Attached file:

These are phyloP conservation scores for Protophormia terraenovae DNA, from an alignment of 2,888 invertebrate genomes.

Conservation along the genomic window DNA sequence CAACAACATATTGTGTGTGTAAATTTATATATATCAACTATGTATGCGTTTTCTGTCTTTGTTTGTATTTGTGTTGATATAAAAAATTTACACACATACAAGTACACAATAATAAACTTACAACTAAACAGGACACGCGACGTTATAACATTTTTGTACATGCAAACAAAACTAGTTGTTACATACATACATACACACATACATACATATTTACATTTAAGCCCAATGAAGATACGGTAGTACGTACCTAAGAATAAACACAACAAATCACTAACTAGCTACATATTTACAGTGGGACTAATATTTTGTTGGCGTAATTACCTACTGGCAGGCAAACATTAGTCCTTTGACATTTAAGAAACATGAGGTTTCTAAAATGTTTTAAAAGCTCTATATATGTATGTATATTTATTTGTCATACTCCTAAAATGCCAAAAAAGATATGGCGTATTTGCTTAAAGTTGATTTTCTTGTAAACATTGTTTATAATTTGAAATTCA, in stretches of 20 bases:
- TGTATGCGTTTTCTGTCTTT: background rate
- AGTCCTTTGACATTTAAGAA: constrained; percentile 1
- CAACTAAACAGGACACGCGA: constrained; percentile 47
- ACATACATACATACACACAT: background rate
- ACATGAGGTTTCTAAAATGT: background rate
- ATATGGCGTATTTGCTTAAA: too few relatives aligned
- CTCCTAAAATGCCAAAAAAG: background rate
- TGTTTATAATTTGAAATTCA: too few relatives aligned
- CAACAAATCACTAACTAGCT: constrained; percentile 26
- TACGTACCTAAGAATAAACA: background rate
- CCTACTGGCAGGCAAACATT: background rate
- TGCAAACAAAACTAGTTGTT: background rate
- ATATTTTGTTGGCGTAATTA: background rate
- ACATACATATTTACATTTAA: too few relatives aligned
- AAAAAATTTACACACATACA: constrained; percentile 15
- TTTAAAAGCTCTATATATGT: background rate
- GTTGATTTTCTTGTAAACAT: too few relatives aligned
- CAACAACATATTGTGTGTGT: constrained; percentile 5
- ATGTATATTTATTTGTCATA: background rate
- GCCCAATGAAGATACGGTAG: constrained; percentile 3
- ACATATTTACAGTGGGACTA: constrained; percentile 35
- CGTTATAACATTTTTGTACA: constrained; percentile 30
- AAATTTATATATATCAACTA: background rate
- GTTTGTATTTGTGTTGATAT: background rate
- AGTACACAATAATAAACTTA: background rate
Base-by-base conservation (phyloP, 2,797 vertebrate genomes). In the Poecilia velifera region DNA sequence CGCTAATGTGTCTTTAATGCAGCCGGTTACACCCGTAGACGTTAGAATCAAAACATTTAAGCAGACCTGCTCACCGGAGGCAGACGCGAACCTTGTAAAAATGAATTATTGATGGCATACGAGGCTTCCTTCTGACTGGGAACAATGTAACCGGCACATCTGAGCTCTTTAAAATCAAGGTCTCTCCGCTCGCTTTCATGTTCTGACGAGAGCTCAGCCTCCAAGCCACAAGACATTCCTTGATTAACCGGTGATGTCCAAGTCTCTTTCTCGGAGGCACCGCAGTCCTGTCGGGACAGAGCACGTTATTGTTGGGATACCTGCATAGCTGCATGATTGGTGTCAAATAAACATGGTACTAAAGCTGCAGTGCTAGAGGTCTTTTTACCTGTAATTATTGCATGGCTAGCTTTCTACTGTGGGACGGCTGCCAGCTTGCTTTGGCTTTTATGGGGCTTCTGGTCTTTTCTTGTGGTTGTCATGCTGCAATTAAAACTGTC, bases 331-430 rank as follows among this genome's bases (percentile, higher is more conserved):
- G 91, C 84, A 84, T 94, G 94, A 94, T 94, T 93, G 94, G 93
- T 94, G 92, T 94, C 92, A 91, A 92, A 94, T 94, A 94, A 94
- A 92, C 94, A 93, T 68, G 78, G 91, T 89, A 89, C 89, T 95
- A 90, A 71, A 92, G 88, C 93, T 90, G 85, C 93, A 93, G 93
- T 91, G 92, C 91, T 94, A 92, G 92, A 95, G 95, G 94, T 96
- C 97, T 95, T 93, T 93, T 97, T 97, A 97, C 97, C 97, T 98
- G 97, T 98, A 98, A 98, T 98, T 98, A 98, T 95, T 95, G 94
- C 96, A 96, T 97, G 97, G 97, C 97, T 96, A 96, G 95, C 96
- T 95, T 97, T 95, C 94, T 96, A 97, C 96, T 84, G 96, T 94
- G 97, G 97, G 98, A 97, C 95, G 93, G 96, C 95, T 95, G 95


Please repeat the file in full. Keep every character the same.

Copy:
These are phyloP conservation scores for Protophormia terraenovae DNA, from an alignment of 2,888 invertebrate genomes.

Conservation along the genomic window DNA sequence CAACAACATATTGTGTGTGTAAATTTATATATATCAACTATGTATGCGTTTTCTGTCTTTGTTTGTATTTGTGTTGATATAAAAAATTTACACACATACAAGTACACAATAATAAACTTACAACTAAACAGGACACGCGACGTTATAACATTTTTGTACATGCAAACAAAACTAGTTGTTACATACATACATACACACATACATACATATTTACATTTAAGCCCAATGAAGATACGGTAGTACGTACCTAAGAATAAACACAACAAATCACTAACTAGCTACATATTTACAGTGGGACTAATATTTTGTTGGCGTAATTACCTACTGGCAGGCAAACATTAGTCCTTTGACATTTAAGAAACATGAGGTTTCTAAAATGTTTTAAAAGCTCTATATATGTATGTATATTTATTTGTCATACTCCTAAAATGCCAAAAAAGATATGGCGTATTTGCTTAAAGTTGATTTTCTTGTAAACATTGTTTATAATTTGAAATTCA, in stretches of 20 bases:
- TGTATGCGTTTTCTGTCTTT: background rate
- AGTCCTTTGACATTTAAGAA: constrained; percentile 1
- CAACTAAACAGGACACGCGA: constrained; percentile 47
- ACATACATACATACACACAT: background rate
- ACATGAGGTTTCTAAAATGT: background rate
- ATATGGCGTATTTGCTTAAA: too few relatives aligned
- CTCCTAAAATGCCAAAAAAG: background rate
- TGTTTATAATTTGAAATTCA: too few relatives aligned
- CAACAAATCACTAACTAGCT: constrained; percentile 26
- TACGTACCTAAGAATAAACA: background rate
- CCTACTGGCAGGCAAACATT: background rate
- TGCAAACAAAACTAGTTGTT: background rate
- ATATTTTGTTGGCGTAATTA: background rate
- ACATACATATTTACATTTAA: too few relatives aligned
- AAAAAATTTACACACATACA: constrained; percentile 15
- TTTAAAAGCTCTATATATGT: background rate
- GTTGATTTTCTTGTAAACAT: too few relatives aligned
- CAACAACATATTGTGTGTGT: constrained; percentile 5
- ATGTATATTTATTTGTCATA: background rate
- GCCCAATGAAGATACGGTAG: constrained; percentile 3
- ACATATTTACAGTGGGACTA: constrained; percentile 35
- CGTTATAACATTTTTGTACA: constrained; percentile 30
- AAATTTATATATATCAACTA: background rate
- GTTTGTATTTGTGTTGATAT: background rate
- AGTACACAATAATAAACTTA: background rate
Base-by-base conservation (phyloP, 2,797 vertebrate genomes). In the Poecilia velifera region DNA sequence CGCTAATGTGTCTTTAATGCAGCCGGTTACACCCGTAGACGTTAGAATCAAAACATTTAAGCAGACCTGCTCACCGGAGGCAGACGCGAACCTTGTAAAAATGAATTATTGATGGCATACGAGGCTTCCTTCTGACTGGGAACAATGTAACCGGCACATCTGAGCTCTTTAAAATCAAGGTCTCTCCGCTCGCTTTCATGTTCTGACGAGAGCTCAGCCTCCAAGCCACAAGACATTCCTTGATTAACCGGTGATGTCCAAGTCTCTTTCTCGGAGGCACCGCAGTCCTGTCGGGACAGAGCACGTTATTGTTGGGATACCTGCATAGCTGCATGATTGGTGTCAAATAAACATGGTACTAAAGCTGCAGTGCTAGAGGTCTTTTTACCTGTAATTATTGCATGGCTAGCTTTCTACTGTGGGACGGCTGCCAGCTTGCTTTGGCTTTTATGGGGCTTCTGGTCTTTTCTTGTGGTTGTCATGCTGCAATTAAAACTGTC, bases 331-430 rank as follows among this genome's bases (percentile, higher is more conserved):
- G 91, C 84, A 84, T 94, G 94, A 94, T 94, T 93, G 94, G 93
- T 94, G 92, T 94, C 92, A 91, A 92, A 94, T 94, A 94, A 94
- A 92, C 94, A 93, T 68, G 78, G 91, T 89, A 89, C 89, T 95
- A 90, A 71, A 92, G 88, C 93, T 90, G 85, C 93, A 93, G 93
- T 91, G 92, C 91, T 94, A 92, G 92, A 95, G 95, G 94, T 96
- C 97, T 95, T 93, T 93, T 97, T 97, A 97, C 97, C 97, T 98
- G 97, T 98, A 98, A 98, T 98, T 98, A 98, T 95, T 95, G 94
- C 96, A 96, T 97, G 97, G 97, C 97, T 96, A 96, G 95, C 96
- T 95, T 97, T 95, C 94, T 96, A 97, C 96, T 84, G 96, T 94
- G 97, G 97, G 98, A 97, C 95, G 93, G 96, C 95, T 95, G 95